Going through tough times

Aishling Doherty

You often hear, “when life gives you lemons, make lemonade” or, “when life throws you a curve ball hit it out of the ball park.” Both are pieces of common advice about what to do when life turns upside down and you face a difficult situation.
Those common advice quotes are my favorite, but the one that fits my life currently is from actress Drew Barrymore, who said, “life is very interesting… in the end, some of your greatest pains become your greatest strengths.” So far, 2012 has been a tough year for me. There have been good days and bad days. When the year started my Granny passed away. It was tough to come to terms with her death, but with help of my family I was able to cope with her passing.
I’m not going to lie, it was really hard, and even though it has been nine months since she passed away I still miss her. There are times when I find myself flashing back to when my aunt said she was gone, and it triggers tears. Every day people lose loved ones and go through the mourning process. I often wonder why we must go through hard times— is there a point?
Do these difficult situations make us stronger? I have been asking myself that question for a while now and it wasn’t until this summer I found the answer to my question. In June, my other Grandma went into the hospital to be treated for an infection. What should have taken just a few days to get over turned into weeks in a nursing home. My mom took her to the doctor to see if there was something to help my Grandma standup. Her knee was giving her pain and she needed a knee replacement.
Thinking this would be a good thing and to give her a chance to walk again, a date was set for a surgery. It was scary because there was a chance my Grandma would not make it, but my family and I needed to be strong, we were. Everything seemed to be going well and we went out to get something eat. While we were out getting something to eat my Grandma had a bad reaction to the anastesia.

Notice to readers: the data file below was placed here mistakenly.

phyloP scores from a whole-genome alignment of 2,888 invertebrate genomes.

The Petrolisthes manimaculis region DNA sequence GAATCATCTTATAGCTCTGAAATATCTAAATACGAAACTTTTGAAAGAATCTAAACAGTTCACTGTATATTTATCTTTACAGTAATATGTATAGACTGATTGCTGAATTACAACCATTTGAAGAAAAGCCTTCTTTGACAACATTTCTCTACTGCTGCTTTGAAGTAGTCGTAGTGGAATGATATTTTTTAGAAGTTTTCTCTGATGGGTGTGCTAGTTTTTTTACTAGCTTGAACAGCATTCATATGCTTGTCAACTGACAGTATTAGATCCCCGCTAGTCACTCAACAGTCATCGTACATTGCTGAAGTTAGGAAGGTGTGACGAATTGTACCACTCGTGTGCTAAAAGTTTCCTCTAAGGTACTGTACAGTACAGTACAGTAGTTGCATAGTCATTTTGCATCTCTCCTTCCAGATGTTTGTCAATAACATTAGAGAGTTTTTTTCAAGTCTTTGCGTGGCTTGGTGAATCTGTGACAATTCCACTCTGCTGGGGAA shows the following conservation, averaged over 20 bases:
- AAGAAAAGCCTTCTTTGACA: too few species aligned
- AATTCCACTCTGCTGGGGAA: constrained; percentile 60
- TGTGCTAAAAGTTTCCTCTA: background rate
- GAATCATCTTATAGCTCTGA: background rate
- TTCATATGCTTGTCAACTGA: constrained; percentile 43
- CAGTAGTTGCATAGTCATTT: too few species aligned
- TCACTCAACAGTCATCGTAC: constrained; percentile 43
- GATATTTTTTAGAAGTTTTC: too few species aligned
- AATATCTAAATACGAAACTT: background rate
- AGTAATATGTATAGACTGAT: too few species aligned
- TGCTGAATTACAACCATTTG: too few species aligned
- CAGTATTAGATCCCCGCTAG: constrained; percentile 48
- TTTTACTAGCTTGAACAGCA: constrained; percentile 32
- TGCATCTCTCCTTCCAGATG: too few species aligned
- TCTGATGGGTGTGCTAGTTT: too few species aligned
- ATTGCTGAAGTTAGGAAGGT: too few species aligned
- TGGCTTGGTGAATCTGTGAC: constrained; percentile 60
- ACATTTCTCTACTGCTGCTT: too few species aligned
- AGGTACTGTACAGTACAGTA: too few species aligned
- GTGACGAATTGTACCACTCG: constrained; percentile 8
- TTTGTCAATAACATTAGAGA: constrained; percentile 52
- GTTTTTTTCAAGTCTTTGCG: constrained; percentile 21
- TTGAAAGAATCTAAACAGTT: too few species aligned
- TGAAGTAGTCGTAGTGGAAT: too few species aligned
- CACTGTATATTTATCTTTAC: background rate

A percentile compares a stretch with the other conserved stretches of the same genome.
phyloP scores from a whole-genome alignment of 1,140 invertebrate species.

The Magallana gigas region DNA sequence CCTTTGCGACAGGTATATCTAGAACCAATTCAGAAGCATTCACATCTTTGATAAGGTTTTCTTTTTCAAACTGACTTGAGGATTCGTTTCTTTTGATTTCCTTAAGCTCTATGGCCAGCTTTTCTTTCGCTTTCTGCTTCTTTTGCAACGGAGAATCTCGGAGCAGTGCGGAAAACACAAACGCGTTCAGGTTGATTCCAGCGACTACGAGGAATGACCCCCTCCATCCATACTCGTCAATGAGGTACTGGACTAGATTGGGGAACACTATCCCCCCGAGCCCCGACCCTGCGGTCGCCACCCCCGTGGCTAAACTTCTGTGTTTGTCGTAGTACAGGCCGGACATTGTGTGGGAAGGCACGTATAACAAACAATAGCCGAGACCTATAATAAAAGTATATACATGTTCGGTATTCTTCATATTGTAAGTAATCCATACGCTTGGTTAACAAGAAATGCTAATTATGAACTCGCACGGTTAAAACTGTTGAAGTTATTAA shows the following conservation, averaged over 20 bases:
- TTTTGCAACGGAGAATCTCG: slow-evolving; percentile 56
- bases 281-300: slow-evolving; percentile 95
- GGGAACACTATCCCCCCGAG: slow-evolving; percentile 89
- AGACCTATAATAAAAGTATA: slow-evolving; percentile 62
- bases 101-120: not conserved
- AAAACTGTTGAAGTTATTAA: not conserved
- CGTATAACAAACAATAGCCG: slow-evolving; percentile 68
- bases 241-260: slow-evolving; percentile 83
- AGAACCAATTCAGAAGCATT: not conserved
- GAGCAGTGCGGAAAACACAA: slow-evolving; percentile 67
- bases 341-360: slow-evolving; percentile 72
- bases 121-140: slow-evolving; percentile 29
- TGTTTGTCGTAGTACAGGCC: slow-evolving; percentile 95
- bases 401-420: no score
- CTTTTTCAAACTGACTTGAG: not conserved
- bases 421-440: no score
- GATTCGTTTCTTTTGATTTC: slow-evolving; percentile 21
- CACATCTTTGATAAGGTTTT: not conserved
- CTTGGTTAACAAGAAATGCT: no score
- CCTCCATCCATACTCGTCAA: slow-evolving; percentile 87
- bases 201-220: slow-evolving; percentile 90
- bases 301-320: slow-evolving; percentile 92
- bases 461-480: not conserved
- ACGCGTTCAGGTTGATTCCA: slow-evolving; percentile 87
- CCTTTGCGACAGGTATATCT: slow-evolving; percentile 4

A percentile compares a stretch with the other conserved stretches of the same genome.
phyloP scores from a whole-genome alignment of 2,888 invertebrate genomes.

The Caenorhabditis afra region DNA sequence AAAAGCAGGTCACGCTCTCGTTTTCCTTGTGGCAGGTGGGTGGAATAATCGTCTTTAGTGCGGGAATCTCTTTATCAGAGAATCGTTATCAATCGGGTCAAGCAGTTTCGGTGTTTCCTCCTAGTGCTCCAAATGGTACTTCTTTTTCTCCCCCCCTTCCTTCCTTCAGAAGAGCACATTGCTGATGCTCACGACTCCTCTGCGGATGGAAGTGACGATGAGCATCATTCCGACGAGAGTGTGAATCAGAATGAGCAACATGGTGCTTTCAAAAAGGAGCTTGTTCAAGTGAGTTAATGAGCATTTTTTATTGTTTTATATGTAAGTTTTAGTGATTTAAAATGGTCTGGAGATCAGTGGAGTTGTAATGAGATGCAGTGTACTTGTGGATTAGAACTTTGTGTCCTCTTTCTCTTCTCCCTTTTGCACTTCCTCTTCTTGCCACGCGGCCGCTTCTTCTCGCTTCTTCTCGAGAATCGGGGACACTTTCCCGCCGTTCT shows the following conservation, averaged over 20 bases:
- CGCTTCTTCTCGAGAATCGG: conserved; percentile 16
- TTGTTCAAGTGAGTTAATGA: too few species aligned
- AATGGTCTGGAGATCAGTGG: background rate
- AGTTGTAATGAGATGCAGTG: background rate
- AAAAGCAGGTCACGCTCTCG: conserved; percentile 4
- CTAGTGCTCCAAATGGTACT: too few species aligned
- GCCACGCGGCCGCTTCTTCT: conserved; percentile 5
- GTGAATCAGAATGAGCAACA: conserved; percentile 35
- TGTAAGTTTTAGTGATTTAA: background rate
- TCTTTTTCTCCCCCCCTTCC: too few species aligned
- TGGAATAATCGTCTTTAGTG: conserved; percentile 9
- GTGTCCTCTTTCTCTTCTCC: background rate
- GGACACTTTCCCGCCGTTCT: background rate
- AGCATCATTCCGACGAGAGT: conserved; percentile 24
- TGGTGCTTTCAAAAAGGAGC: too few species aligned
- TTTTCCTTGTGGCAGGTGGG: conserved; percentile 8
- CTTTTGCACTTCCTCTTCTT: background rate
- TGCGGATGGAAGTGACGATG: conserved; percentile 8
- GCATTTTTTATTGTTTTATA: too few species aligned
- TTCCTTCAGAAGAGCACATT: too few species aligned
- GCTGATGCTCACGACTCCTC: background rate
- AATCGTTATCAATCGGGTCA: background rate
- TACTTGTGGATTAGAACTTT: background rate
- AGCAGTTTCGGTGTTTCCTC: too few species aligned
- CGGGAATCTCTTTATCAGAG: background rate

She suffered a stroke and the doctors had to bring her back. My mom told my family and I what had happened and, for a moment, I went blank and froze. Is this it? Is my Grandma going to pull through and be okay? All these thoughts ran through my head while sitting in the ICU waiting room with my mom and other family and friends.
It felt nice to be around a group of people I loved and cared about. It made things calmer. In the end, my Grandma couldn’t have the surgery because of the stroke and the risk of her not making it. Weeks have passed and it’s September; my Grandma is still in the nursing home and, although she’s doing okay, she is not the same. It’s hard to see my Grandma not talking like she used to, not telling me stories or making jokes. For me it feels like I have a completely different Grandma and it hurts seeing her like this.
It also hurts seeing my mom stress and worry about what to do— questioning her own motives and wondering if she’s doing the right thing in selecting care for her mother. Even though my mom is worried, she’s been positive and tries to keep our family positive too. Thinking about everything going on is tough, but if there’s one thing I’ve learned this year it’s that when we go through troubles in life it can suck. So why do we go through these loops and road bumps in life, are they to make us stronger?
My own rough journey has led me to realize that yes, it is about building emotional strengths. No matter what comes our way in life, whether good or bad, we must take it and try to make the best of it. I’ve also learned that family and friends are a big part in helping us overcome life’s struggles. At the end of the day, “make lemonade.”